The Legacy of Rainer Werner Fassbinder

Published March 19, 2018, 12:05 AM


By Rica Arevalo

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From April 7 to 22, there will be a retrospective of avant-garde films by German director Rainer Werner Fassbinder at the Cinematheque Centre Manila, Kalaw St. Manila presented by the Film Development Council of the Philippines and the Goethe Institut.

The 37-year-old all-around actor, editor, playwright, and theatre director had made 39 films in his short lifespan brought about by his sudden death due to substance abuse.

He lived as a bisexual man and was open about it. His films tackled radical issues, social misfits, and unusual relationships that propelled him to be one of the leaders of the New German Cinema movement.

Fear Eats the Soul (1974) stars Brigitte Mira and El Hedi ben Salem who play a love struck couple who falls in love in a “wrong” way. Mira plays Emmi, a 60-year-old widow who marries a young, lonely Arab migrant worker, Ali. The nosy neighbors and family members are hostile against the May-December relationship. Ali is having a hard time adjusting to his newfound home and soon finds comfort with a much beautiful and younger woman who can cook his favorite dish. This film brought international fame to Fassbinder. Mira was lauded in her performance and was given a German Film Award. More importantly, it won the FIPRESCI Prize and Ecumenical Jury Prize at the 1974 Cannes Film Festival.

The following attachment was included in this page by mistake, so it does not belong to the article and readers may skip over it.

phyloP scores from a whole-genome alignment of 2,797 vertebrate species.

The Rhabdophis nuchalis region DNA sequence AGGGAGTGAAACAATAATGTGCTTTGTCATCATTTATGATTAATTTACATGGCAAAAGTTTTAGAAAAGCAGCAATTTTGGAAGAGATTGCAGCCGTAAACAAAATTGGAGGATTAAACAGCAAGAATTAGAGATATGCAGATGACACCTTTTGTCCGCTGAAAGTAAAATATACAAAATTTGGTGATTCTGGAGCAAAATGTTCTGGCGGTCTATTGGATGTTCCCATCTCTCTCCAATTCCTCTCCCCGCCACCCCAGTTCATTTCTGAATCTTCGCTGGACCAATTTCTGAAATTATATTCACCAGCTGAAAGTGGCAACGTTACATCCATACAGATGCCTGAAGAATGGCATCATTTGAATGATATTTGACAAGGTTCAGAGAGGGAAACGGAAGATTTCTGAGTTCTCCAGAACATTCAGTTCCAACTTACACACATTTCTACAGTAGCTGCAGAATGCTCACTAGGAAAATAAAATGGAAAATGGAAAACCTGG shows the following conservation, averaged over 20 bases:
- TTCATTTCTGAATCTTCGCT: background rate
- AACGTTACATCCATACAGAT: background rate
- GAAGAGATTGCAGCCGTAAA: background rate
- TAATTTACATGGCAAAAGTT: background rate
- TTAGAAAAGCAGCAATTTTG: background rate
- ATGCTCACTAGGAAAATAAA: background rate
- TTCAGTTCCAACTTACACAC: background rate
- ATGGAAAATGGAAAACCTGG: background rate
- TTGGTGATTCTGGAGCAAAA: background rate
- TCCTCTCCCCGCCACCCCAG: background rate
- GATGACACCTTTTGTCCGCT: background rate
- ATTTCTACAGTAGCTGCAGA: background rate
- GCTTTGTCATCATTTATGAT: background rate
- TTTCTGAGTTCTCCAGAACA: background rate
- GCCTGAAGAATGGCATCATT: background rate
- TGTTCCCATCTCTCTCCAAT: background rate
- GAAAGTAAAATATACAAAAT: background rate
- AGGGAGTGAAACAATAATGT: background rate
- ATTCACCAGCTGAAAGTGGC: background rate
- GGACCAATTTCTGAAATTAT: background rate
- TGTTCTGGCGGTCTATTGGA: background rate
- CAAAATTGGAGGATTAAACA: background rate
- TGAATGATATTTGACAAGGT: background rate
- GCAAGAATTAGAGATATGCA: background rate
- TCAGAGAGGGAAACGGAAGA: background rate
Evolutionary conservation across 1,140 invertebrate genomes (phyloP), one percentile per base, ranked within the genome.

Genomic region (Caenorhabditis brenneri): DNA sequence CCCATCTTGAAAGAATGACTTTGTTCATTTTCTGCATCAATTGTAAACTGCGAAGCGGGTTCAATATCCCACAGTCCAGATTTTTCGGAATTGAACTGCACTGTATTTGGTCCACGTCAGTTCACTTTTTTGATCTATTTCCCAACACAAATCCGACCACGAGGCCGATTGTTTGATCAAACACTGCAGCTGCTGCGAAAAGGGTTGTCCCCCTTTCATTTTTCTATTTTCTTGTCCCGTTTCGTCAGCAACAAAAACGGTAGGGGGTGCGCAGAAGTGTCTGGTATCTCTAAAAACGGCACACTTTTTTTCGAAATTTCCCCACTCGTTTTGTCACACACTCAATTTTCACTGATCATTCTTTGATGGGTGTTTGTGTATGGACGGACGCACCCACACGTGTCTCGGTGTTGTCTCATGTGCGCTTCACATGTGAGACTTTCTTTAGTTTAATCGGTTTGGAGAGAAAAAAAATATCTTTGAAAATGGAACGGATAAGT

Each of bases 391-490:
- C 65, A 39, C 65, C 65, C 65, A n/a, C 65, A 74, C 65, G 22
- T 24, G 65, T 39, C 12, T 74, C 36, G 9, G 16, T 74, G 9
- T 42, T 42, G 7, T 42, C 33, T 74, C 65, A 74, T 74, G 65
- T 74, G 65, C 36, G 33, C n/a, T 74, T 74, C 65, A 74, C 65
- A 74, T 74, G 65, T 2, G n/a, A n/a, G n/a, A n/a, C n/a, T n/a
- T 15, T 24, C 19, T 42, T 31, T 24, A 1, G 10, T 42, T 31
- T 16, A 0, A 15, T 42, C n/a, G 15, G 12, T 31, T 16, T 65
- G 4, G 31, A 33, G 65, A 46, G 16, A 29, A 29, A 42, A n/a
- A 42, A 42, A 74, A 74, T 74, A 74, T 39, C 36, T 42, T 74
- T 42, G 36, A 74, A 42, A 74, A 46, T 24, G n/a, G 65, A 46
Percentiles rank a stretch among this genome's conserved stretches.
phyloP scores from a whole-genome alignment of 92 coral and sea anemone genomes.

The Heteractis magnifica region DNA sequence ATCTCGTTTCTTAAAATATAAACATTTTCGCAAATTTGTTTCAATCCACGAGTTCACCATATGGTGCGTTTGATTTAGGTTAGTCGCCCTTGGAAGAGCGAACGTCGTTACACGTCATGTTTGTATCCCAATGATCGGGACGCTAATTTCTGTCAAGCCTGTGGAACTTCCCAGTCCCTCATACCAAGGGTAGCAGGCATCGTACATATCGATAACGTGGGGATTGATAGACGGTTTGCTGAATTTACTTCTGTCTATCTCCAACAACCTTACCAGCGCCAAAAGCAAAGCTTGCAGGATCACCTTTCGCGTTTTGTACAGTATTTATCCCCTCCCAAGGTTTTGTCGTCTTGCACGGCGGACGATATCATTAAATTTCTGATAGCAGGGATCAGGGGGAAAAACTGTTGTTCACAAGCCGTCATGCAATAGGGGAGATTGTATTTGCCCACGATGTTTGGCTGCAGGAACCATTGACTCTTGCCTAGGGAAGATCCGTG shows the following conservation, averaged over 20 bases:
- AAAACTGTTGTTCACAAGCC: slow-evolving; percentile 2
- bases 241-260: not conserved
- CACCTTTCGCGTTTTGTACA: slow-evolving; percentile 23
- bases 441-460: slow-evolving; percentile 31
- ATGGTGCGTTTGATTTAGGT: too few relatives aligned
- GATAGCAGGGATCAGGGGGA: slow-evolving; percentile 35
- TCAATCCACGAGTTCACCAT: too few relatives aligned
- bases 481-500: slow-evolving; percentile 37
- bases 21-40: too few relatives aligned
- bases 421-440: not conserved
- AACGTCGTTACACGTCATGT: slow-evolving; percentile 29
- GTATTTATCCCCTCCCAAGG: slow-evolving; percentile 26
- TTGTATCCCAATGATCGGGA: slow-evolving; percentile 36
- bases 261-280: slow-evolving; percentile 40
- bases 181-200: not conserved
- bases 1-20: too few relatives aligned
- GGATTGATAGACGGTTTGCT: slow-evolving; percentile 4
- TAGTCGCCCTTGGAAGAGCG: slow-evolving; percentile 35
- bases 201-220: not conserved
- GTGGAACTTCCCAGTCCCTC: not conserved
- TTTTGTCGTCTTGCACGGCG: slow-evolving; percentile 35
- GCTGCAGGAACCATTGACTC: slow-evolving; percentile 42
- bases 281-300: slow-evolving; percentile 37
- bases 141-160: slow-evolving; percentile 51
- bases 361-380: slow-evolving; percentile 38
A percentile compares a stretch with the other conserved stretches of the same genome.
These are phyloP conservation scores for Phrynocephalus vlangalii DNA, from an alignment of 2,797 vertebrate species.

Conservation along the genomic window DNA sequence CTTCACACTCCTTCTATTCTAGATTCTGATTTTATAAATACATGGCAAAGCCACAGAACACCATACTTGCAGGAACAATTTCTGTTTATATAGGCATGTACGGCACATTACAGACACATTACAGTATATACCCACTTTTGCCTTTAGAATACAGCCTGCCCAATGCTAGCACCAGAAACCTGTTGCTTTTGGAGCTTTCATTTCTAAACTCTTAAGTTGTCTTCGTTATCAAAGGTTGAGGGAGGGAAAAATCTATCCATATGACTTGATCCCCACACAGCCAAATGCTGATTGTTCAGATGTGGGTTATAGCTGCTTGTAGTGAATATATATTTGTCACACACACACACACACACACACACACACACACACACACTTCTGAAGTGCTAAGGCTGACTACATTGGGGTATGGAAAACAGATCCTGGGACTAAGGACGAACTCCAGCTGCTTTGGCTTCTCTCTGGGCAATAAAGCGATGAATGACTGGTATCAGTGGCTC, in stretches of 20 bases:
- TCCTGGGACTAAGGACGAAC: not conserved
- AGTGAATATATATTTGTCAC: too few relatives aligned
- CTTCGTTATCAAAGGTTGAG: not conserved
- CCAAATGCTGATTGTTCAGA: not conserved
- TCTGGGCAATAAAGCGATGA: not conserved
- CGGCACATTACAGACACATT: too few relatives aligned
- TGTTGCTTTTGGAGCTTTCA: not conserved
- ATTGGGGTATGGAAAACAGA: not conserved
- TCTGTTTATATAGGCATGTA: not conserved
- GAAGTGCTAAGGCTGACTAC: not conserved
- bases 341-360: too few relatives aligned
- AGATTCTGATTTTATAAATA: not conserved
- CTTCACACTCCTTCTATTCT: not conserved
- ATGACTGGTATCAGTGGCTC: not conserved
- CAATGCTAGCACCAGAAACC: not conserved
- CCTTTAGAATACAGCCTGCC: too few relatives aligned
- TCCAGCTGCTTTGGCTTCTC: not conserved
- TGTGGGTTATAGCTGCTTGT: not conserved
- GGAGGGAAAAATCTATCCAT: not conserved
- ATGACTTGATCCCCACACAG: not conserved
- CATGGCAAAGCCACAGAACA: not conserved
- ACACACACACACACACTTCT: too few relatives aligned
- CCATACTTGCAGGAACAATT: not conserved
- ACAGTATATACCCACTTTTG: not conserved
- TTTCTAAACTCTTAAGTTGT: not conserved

Veronika Voss (Die Sehnsucht Der Veronika Voss, 1981) is a black-and-white film about a retiring Nazi actress who meets a sports reporter who wants to help her rise above her drug dependency. Set in the 1950s, the film won the 1982 Toronto International Film Festival International Critics’ Award and the Golden Berlin Bear at the 1982 Berlin International Film Festival.

Erratic Veronika (Rosel Zech) wants to make a comeback in the movie world and has a romantic affair with Robert (Hilmar Thate). The sports reporter discovers that a neurologist gives opiates to Veronika so she can milk the actress’ wealth. This is the last of Fassbinder’s trilogy film after The Marriage of Maria Braun and Lola.

Lili Marleen (1981) is based on the life of Lale Andersen, a popular World War II singer. The forbidden love between a German singer and a Swiss Jewish composer is the center of the conflict in this Hitler-led regime. Robert (Giancarlo Giannini) helps refugees escape from the Nazis while composing music. Willie (Hanna Schygulla) sings the song he penned, Lili Marleen and becomes an instant hit with the German soldiers at the battle front. Their romance is at the crossroads.

Other films in the lineup are: Fassbinder, Katzelmacher, The Merchant of Four Seasons, The Bitter Tears of Petra Von Kant, Martha, Fox and His Friends, Chinese Roulette, The Marriage of Maria Braun and Lola. Screenings are free and open to the public. For more information about the Werner Fassbinder Retrospective, visit